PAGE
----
SEOUL: the Digital Edition
Read our monthly travel and culture magazine on your mobile device today!
Smartphone and tablet users, rejoice—Seoul Selection has just launched the digital edition of SEOUL, our monthly travel and culture magazine!
The digital version is currently available at Google Play—just search for “Seoul Mag” or click here.
The August issue is available for free, but we’ll go over to a paid subscription from the September issue, which will be released shortly. A single issue is KRW 1,900, while a one-year subscription is KRW 11,900.
A version for iOS (i.e., Apple’s iPad and iPhone) will be released shortly, too!
AROUND THE WEB
A miscellany of high-quality hyperlinks from the week, courtesy of SEOUL editor-in-chief Robert Koehler.
Rebecca, Das Musical
“Rebecca” is an originally German-language musical that was adapted from the novel of the same title written by Daphne du Maurier, an English novelist and playwright. The musical version was written by Michael Kunze, a musical theater lyricist from Germany. It took him two years to write the libretto, and another two years for production’s composer, Sylvester Levay, to write the music. The book was also made into a film in 1940 by Alfred Hitchcock, which won two Academy Awards in 1941, including Best Picture. In fact, despite the fame of thrillers like “Psycho,” “Rebecca” is the only film that ever earned Hitchcock an Academy Award. The musical’s premier performance was in 2006, in Vienna, with the Korean production premiering in 2013, and with much success. Be warned, however: the story is dark and gothic, with ominous notes of horror. It follows an Englishman named Maxim who marries an anonymous woman from Monte Carlo. Life seems great until the couple start their new life in England, where the woman notices that Maxim’s widow, Rebecca, still exercises a gloomy influence over the entire household. What ensues is a tale of mystery, murder and deceit.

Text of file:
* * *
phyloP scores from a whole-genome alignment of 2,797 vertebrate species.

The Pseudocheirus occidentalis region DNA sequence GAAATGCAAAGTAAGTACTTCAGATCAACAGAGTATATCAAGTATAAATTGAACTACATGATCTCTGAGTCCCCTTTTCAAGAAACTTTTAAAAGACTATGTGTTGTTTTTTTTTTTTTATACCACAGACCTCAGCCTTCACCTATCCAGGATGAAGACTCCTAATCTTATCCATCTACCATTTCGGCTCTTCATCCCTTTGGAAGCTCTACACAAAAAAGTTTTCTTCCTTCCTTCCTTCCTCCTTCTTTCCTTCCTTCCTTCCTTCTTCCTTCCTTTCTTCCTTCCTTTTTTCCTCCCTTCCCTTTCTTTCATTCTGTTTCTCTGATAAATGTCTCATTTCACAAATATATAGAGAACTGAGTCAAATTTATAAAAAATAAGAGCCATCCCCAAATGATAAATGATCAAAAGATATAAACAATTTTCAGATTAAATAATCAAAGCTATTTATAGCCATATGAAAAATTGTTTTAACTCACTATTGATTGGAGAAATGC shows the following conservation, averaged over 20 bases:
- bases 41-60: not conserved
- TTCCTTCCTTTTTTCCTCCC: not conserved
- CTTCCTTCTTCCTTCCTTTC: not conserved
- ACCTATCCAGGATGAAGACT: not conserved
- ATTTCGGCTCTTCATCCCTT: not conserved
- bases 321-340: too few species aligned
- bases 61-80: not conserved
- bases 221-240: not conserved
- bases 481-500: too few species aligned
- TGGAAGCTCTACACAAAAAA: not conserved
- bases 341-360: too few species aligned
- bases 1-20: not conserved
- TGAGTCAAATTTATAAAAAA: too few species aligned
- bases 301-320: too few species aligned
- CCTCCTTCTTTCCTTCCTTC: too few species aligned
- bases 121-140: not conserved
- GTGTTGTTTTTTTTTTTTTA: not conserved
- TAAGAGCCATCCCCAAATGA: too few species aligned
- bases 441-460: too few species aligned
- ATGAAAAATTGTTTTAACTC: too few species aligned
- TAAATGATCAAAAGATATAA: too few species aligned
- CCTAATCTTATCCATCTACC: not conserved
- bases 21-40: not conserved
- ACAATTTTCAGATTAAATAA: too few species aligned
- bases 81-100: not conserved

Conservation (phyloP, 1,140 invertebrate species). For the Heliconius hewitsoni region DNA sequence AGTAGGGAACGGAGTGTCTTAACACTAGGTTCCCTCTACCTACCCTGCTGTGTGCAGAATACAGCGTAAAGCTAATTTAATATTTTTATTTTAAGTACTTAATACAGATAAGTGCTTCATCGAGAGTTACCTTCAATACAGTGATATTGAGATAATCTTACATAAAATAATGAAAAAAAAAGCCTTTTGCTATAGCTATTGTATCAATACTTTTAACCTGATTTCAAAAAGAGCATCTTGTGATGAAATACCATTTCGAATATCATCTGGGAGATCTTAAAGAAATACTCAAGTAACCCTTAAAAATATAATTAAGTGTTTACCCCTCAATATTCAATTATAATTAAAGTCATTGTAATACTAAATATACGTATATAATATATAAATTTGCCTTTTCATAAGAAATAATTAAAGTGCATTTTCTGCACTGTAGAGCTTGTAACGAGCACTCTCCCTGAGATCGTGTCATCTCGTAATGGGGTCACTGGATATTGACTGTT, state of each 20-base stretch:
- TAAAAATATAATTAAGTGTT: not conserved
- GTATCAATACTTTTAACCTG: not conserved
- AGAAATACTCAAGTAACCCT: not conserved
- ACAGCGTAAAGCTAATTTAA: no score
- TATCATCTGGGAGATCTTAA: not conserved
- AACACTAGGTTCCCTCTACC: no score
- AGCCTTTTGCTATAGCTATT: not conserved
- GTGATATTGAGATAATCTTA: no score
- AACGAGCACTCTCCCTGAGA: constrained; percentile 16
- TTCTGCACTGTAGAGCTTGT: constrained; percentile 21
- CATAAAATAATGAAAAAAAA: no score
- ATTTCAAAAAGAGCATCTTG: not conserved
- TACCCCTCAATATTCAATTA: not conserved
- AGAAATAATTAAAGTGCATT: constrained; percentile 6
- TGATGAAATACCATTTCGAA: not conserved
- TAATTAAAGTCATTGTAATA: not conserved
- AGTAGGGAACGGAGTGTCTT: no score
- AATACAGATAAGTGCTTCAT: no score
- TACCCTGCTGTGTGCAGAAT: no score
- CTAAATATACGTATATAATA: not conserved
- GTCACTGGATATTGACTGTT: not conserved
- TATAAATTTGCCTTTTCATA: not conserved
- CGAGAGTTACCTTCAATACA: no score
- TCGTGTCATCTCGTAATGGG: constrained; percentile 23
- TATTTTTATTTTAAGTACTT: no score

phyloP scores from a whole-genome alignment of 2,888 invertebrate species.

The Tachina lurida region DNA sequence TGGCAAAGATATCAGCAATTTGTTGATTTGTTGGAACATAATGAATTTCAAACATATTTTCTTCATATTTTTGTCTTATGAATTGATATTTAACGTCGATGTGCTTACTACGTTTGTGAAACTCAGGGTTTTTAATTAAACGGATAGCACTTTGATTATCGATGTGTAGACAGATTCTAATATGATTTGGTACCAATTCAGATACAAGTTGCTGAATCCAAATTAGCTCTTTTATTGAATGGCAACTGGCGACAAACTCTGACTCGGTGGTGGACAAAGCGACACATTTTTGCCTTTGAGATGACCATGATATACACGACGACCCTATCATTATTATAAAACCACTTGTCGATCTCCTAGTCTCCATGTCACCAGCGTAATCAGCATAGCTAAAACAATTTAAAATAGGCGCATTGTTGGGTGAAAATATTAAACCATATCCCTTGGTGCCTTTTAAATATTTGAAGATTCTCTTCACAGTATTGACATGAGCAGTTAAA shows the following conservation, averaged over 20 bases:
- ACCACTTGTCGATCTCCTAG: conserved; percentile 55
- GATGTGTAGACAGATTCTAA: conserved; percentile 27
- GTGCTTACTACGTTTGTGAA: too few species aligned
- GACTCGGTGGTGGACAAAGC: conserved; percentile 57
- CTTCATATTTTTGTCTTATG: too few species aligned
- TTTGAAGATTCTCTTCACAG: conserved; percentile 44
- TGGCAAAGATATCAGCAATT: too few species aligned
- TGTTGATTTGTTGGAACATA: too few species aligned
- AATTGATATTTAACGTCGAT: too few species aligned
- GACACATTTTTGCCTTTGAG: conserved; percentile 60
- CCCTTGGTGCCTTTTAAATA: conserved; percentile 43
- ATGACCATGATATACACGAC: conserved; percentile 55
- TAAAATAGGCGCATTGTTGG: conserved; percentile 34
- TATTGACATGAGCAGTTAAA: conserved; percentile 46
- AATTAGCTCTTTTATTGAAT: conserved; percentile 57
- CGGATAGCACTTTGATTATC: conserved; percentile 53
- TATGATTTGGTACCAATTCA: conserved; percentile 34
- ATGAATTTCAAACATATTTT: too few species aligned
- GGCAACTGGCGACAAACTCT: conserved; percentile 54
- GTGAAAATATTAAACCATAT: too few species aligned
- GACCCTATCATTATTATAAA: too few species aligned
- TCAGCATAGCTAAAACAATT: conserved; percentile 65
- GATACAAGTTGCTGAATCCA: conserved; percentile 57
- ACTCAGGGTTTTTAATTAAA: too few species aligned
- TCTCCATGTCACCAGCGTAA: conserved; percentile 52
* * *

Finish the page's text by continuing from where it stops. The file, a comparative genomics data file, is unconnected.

VENUE: Samsung Electronics Hall, Blue Square
PERIOD: Sep. 6–Nov. 9
MORE INFO: T. 02-6391-6333, www.musicalrebecca.co.kr
ADMISSION: KRW 60,000–130,000
GETTING THERE: Hangangjin Station íê°ì§ì (Line 6), Exit 2
Edvard Munch and the Modern Soul
Often credited with being the father of 20th Century Expressionism, Edvard Munch was a Norwegian painter who explored the depths of human psychology. He used vivid colors and unconventional patterns to express the inner realm of human thought, and is considered to have a great influence on modern art in Germany. His most well-known work is âThe Scream,â a captivating depiction of a moment of horror that is both striking and dreamlike. Although he originally enrolled in technical college to become an engineer, Munch eventually dropped out to become a painter—much to the dismay of his father. He always enjoyed drawing in his free time, although he excelled in subjects such as physics, chemistry and even math. He once wrote in his diary that his art was simply to explore lifeâs purpose and meaning. He lived in Paris and Berlin for a time, and created four versions of âThe Screamâ: two pastel works and two paintings. Although he was eventually very troubled with psychological illness and anxiety, as well as a variety of other ailments, he spent the remainder of his years in a secluded estate in Oslo, Norway. This exhibition at the Hangaram Museum of Art presents to the Seoul public 99 of Munchâs works, a chance to see what else he painted besides âThe Scream.â The answer, in short, is a lot.
VENUE: Hangaram Art Museum, Seoul Arts Center
PERIOD: Thru Oct. 12
MORE INFO: T. 02-580-1300, www.sac.or.kr
ADMISSION: KRW 10,000–15,000
GETTING THERE: Nambu Bus Terminal Station ë¨ë¶í°ë¯¸ëì (Line 3), Exit 5. Transfer to shuttle bus, or green bus No. 4429.
Landscapes: Seeking the Ideal Land